By Ibar Quirke
The canonisation of Mother Teresa on September 4th this year was an occasion of much rejoicing throughout the world. A champion of the poor and vulnerable, her gentleness and her charisma inspired many people.
A lesser-known figure, however, is that of Irma Dulce, dubbed the ‘Mother Teresa of Brazil’.
Born Maria Rita de Souza Pontes in Salvador de Bahia on May 26th, 1914, into a family of wealth and prestige, she seemed destined for the life of a socialite. However, such was not to be her fate; rather her path was to be one of service to the people she encountered in the slums of Bahia.
On her 18th birthday, Maria Rita de Souza Pontes entered the Missionary Sisters of the Immaculate Conception of the Mother of God. She was influenced by the lives of saints Francis and Clare, and by her parents, Augustino and Dulce, who taught her to be attentive to the poor.
Maria completed a course in general nursing during her novitiate-year. She asked permission to take her mother’s name on the day of her Profession. Rare at this time for newly-professed sisters to choose their own-religious-names, the Revd Mother granted this request.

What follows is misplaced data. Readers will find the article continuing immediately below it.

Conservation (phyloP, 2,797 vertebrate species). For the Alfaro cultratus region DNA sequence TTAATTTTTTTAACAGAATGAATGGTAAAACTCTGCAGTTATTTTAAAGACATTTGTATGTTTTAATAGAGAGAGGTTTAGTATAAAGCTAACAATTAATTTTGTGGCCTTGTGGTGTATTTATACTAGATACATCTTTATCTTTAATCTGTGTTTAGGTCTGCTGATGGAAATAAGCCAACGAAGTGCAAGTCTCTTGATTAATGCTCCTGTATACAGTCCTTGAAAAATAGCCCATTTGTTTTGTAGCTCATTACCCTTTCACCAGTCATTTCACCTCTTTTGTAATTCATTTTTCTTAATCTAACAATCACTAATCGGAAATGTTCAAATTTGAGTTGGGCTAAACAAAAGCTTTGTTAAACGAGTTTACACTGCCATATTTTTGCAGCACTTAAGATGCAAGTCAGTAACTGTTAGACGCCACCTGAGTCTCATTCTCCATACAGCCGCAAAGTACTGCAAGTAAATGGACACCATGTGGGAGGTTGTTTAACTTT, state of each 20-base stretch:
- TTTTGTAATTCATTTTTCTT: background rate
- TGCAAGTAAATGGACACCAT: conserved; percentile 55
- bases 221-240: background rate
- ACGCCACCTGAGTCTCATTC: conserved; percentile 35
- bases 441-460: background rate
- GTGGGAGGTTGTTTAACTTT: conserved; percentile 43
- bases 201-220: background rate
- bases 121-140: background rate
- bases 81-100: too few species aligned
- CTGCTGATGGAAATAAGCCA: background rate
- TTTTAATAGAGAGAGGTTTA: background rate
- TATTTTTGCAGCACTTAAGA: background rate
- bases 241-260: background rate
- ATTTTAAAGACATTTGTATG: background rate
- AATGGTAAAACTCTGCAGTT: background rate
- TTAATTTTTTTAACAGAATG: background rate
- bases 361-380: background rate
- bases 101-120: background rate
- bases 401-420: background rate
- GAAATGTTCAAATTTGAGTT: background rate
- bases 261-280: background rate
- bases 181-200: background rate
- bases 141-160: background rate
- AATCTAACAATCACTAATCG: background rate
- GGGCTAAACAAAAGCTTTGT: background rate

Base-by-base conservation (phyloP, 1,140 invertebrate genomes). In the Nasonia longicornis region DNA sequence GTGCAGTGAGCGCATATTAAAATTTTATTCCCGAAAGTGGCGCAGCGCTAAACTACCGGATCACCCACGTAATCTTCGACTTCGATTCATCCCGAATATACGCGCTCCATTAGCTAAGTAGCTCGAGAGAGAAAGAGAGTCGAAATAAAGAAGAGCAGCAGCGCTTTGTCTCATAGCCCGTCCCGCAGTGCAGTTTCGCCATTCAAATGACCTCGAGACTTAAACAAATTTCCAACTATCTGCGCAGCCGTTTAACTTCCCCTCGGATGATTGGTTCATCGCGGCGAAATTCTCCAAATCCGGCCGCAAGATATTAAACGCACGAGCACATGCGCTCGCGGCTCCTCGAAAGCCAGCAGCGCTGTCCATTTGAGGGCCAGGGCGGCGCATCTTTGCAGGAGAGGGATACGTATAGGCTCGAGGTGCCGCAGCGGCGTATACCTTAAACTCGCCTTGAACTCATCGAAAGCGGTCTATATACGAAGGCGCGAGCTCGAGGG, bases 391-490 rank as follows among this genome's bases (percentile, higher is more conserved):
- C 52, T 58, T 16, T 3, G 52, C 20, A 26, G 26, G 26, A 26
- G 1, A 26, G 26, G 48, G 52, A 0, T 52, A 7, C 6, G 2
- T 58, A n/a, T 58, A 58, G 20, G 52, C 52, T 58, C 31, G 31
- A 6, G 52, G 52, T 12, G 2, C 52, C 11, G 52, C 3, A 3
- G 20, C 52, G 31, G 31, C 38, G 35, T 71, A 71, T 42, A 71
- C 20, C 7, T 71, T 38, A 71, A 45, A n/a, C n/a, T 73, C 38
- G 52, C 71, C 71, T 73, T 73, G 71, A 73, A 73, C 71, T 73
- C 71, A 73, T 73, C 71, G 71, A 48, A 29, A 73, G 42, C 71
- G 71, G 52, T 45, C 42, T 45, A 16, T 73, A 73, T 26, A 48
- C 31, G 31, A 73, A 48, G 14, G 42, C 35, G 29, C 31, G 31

Sent first to the district of Alagados, she gained an angelic reputation due to her sensitivity and prayerfulness. In 1939, the Angel of Alagados, as she became known, was sent to Ilha dos Ratos – a place feared and despised for its crime, violence and hopelessness.
Even though Irma Dulce was disappointed to leave the people of Alagados, she recognised her vocation was in the slums amongst the despised. Many men tried to win her favours but Irma Dulce was known for sending them off with forthrightness.
Her work in Ilha dos Ratos inspired many people to initiate similar projects in other administrative districts in Brazil. The Charitable-Works Foundation of Sr Dulce was inaugurated on May 26th, 1959. Still in existence throughout Brazil, this organisation serves people by providing education and catechetical programmes, health-care, parish-ministry and social-activism.
As news of her good work spread throughout Brazil, people began to compare her to Mother Teresa. Other countries began to apply the philosophy of Irma Dulce to people in need of moral and material aid. Pope John-Paul II passionately supported Irma Dulce and her work.